this stunningly beautiful description of the martyrdom of Saint Paul
Miki and his companions. Imagine: a government leader wanting to turn
the persecution of Catholics into a public spectacle! It certainly
couldn't happen today, could it? (It made the Church stronger.)
the Church honors the memory of Saint Paul Miki and his companions.
Paul Miki was born in Japan between around 1565. He entered the Jesuit
order and preached the Gospel with great success, bringing the message
of Jesus Christ to many. When persecution of Christians became
oppressive, he was arrested along with 25 other companions, tortured,
then taken to Nagasaki and crucified. St. Paul Miki
died at the age of 34. Fear of persecution did not deter these brave
Christians from openly witnessing to Jesus, swaying others to believe in
Him. Christians today who are bold enough to witness to
their faith may not be nailed to a cross in one large act of martyrdom,
but face less dramatic martyrdom daily, as others ridicule their
lifestyle and message. They may not be gathered together and carted off
for torture, but every effort is made to push them to the sidelines of
public life and silence their voices in the marketplace. Rest assured,
it is no easier now in a society that reveres “tolerance” than for any
Christian who has preached the Gospel in any age or any place.
When Popes John Paul II and Benedict XVI call for a “new
evangelization” in our world it is because the world has become
complacent in the face of a barrage of news, de-sensitized to the
radicalness of the Good News. Saint Paul Miki and his companions are
perfect role models for us, for their courage to respond to God’s
invitation to speak the Truth boldly to a world that did not want to
hear it. Don’t ask yourself if you would have done the same back then: are you doing it now?
afternoon I enjoyed seeing God's wondrous creation from about 3,500
feet on the sky. Taking off from the Carlisle airport I enjoyed a
marvelous short flight up to Bloomsburg. Landing at the little
Bloomsburg airport is technically challenging for a pilot in a small
plane, since there is a small mountain with some radio towers along the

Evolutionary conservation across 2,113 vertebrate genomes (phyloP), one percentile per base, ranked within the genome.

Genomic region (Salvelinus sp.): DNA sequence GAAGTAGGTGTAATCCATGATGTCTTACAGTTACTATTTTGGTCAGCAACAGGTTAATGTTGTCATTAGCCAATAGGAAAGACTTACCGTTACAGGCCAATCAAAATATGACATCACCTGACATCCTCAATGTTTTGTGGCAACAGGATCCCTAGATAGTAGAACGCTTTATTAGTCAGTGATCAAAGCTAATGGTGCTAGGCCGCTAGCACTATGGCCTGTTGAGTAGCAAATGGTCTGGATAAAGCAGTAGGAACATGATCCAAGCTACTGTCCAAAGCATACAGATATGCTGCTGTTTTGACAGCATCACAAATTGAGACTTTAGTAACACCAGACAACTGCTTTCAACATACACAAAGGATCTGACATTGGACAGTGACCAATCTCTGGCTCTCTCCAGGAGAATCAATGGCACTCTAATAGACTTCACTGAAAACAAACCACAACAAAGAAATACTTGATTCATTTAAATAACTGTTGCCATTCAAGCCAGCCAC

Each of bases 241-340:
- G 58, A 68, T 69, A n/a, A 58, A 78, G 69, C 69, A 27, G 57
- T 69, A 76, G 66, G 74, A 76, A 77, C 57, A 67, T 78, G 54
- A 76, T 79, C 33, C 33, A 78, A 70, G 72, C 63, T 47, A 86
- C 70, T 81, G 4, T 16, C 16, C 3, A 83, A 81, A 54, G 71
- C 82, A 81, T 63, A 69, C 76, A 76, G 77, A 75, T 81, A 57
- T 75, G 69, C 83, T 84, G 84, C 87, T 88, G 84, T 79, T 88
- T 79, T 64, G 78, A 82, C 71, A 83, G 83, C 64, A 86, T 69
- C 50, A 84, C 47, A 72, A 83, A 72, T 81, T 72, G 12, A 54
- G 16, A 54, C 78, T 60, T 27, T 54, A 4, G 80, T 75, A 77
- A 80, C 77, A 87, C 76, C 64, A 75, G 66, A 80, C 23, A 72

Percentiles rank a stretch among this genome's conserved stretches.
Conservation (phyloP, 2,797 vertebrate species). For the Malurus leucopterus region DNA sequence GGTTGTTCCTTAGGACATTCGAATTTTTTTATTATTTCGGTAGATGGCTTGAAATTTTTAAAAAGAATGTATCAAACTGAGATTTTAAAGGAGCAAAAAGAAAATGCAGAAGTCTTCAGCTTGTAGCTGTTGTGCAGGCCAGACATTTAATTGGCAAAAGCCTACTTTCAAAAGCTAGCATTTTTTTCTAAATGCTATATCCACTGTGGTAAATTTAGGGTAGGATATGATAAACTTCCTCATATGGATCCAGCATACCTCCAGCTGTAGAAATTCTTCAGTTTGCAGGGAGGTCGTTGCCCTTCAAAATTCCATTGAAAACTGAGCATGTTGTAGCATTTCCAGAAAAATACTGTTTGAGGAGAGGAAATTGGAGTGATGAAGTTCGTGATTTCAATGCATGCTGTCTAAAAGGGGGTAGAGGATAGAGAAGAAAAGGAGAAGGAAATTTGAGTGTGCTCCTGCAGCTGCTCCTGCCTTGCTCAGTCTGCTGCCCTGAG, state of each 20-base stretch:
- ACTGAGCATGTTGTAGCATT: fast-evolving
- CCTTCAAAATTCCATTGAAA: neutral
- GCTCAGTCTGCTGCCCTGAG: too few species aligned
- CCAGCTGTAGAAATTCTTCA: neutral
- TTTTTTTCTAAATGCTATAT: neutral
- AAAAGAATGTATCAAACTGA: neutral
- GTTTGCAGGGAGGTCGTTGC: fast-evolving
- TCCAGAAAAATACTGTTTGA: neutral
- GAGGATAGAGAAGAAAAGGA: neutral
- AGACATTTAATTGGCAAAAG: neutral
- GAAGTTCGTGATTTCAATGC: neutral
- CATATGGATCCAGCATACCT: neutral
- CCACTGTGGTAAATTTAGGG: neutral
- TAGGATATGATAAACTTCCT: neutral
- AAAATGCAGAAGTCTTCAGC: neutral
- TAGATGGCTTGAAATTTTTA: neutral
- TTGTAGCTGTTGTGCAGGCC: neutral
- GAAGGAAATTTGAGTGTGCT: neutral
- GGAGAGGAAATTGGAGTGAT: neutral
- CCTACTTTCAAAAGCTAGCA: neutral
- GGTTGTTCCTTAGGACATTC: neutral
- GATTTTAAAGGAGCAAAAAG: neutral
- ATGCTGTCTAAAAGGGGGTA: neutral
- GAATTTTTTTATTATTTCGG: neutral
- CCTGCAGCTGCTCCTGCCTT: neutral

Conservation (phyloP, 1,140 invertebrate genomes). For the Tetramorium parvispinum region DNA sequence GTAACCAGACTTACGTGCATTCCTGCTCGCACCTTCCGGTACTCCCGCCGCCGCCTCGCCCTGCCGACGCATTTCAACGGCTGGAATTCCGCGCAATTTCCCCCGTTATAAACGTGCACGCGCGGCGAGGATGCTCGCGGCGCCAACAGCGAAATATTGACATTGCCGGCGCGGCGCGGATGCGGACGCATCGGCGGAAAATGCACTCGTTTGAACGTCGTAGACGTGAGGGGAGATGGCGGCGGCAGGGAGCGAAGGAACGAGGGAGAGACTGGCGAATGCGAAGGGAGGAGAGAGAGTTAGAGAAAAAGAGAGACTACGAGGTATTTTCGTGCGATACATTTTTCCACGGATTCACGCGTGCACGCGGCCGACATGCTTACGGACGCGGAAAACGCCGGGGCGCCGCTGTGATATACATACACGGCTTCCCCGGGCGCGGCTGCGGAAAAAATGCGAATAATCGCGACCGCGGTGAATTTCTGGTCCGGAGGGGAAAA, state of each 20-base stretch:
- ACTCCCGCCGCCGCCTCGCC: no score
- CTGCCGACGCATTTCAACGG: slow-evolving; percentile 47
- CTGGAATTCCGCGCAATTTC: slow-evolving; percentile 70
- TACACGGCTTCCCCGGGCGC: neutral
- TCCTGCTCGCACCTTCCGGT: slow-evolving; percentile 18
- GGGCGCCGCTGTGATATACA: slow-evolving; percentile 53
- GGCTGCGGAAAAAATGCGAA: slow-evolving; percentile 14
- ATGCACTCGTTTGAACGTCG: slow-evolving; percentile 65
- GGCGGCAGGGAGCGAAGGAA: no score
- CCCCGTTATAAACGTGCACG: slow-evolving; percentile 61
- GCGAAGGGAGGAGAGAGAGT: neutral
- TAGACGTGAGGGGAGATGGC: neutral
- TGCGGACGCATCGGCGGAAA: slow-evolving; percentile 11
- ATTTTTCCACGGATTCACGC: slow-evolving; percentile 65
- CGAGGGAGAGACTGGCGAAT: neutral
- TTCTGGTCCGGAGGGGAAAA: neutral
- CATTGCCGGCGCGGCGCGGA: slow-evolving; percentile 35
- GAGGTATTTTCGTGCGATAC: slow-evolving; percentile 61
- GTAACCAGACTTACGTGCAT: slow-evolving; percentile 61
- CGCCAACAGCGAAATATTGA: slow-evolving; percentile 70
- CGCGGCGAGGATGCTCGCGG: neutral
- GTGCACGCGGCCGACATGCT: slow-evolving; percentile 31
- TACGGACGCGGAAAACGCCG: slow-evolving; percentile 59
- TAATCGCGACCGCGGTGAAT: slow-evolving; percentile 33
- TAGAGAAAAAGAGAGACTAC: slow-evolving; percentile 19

standard traffic pattern for landing. So, you have to fly
a few hundred feet higher than normal when preparing to land, then lose
the extra altitude quickly on the base and final legs of the landing
pattern. I prayed a bit harder than usual, and thought I might have to
do a go-around and try again, but at the last minute it all worked and I
made a great landing. Along the way I saw the beauty of God's creation.
What a great day. Until the Patriots lost.
of all places, in the NYT, is an insightful Op-Ed piece on the media's
bias in reporting. Selective coverage is only one symptom: placement of
stories and pieces, choice of persons to interview, and the language and
terminology used, all reveal a newspaper's or blog's priorities. Bias
determines coverage as much as anything else, and it is nearly
impossible to find any old-style journalism (just
the facts, no interpretation or twist). Reporters interviewing other
reporters, as though they were the newsmakers or experts, does little
more than add bias to bias, rather than the simple reportage of events.
"We give you the news behind the news," one network boasts, but it is
plain to see tthat what they all give us is merely what they want the
news to be, not as it is. Never was the old saying more true: caveat
emptor. When receiving the "news" today, let the buyer beware of blind
spots and pet issues.
Christians this is a good analysis of the past week's events re : Komen
and Planned Parenthood. 1. We know that Komen money subsidizes
abortions; 2. We know that Planned Parenthood does not provide
mammograms but only writes prescriptions for them to be provided
elsewhere; 3. Any pretense of media objectivity as regards abortion has